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The purpose of patents | 217 comments | Create New Account
Comments belong to whoever posts them. Please notify us of inappropriate comments.
The purpose of patents
Authored by: Wol on Wednesday, November 28 2012 @ 12:24 PM EST
is to persuade people to publish trade secrets.

I mentioned the "baby forceps" patents some while back - one of the
very first patents, which did succeed in getting trade secrets made public, and
thereby saved very many lives.

At least one poster here has mentioned a trade secret he knows about, which
gives his company clear competitive leverage. This is the sort of thing that we
would like them to patent, so other people can use it (but this company
obviously won't because in twenty years it hasn't been re-invented anywhere
else, so they think they're better off with a trade secret).

There is no reason at all why "sole proprietors" shouldn't have trade
secrets, and as such they truly are lone inventors.

Actually, this might give us another good criteria for determining "what is
a good patent"! The patent office should ask the question "What would
this be worth if it was a trade secret?"

If the answer is "nothing" then it shouldn't be patented/patentable.
After all, patents are supposedly on "how to make" and the like - drug
companies shouldn't be able to patent the drug, but they should be able to
patent the manufacturing process ...

Cheers,
Wol

[ Reply to This | Parent | # ]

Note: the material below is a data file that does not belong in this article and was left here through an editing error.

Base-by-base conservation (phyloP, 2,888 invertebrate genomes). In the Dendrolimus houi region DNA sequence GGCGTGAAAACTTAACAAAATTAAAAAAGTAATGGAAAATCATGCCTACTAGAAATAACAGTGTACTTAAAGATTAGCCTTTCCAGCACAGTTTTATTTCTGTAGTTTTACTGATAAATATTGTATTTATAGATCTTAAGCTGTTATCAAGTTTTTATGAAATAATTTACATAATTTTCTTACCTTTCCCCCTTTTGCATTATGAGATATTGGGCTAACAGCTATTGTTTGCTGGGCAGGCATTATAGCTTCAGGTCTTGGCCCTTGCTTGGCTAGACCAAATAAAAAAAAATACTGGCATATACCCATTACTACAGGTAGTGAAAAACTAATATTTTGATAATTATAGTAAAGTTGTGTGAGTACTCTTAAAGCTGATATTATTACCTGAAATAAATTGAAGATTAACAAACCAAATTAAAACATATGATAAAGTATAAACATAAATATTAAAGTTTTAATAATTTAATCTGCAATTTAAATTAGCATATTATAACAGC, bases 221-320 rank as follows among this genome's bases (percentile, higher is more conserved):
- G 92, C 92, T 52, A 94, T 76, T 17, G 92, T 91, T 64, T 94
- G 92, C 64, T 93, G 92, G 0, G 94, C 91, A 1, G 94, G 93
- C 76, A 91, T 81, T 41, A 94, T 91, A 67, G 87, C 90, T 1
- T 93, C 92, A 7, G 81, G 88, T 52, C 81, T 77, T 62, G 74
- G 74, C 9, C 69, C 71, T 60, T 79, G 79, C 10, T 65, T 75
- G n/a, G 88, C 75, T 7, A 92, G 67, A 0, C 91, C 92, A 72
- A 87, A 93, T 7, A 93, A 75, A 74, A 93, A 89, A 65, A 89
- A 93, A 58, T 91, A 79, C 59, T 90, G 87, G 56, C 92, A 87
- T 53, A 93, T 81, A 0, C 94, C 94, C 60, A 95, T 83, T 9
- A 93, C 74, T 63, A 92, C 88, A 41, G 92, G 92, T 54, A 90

"It would have been a very bad thing if those basic and enormously powerful tools had ever been
Authored by: bprice on Wednesday, November 28 2012 @ 02:50 PM EST
I believe it's already been established that drug companies don't manufacture the simple stuff that works after it[]s monopoly on it has expired,
You might believe so, but your belief is incorrect.

I take few meds, but they are all generic, and many are OTC ("over the counter"). "Generic" means that the patents, if any, have expired, but a doctor's prescription may still be required. OTC means that a prescription is not required.

Example: I take Levothryroxine to compensate for one-half of my thyroid being missing. It's generic. It's made by multiple drug companies. It's simple stuff. It works.

I take ibuprofen to calm down my restless legs, so I can sleep. It's both generic and OTC. A prescription was required, years ago, for Motrin, the name it was sold under while it was covered by patent protection. It's made by multiple drug companies. It's simple stuff. It works.

I would suggest an exploration of the material at cder.fda.gov. I found a whole database full of patented, protected, generic and OTC drugs and their manufacturers, along with explanations of patented, protected, and generic status for pharmaceuticals. Some of the info pertains only to the US, of course, but much is valid in other jurisdictions.

---
--Bill. NAL: question the answers, especially mine.

[ Reply to This | Parent | # ]

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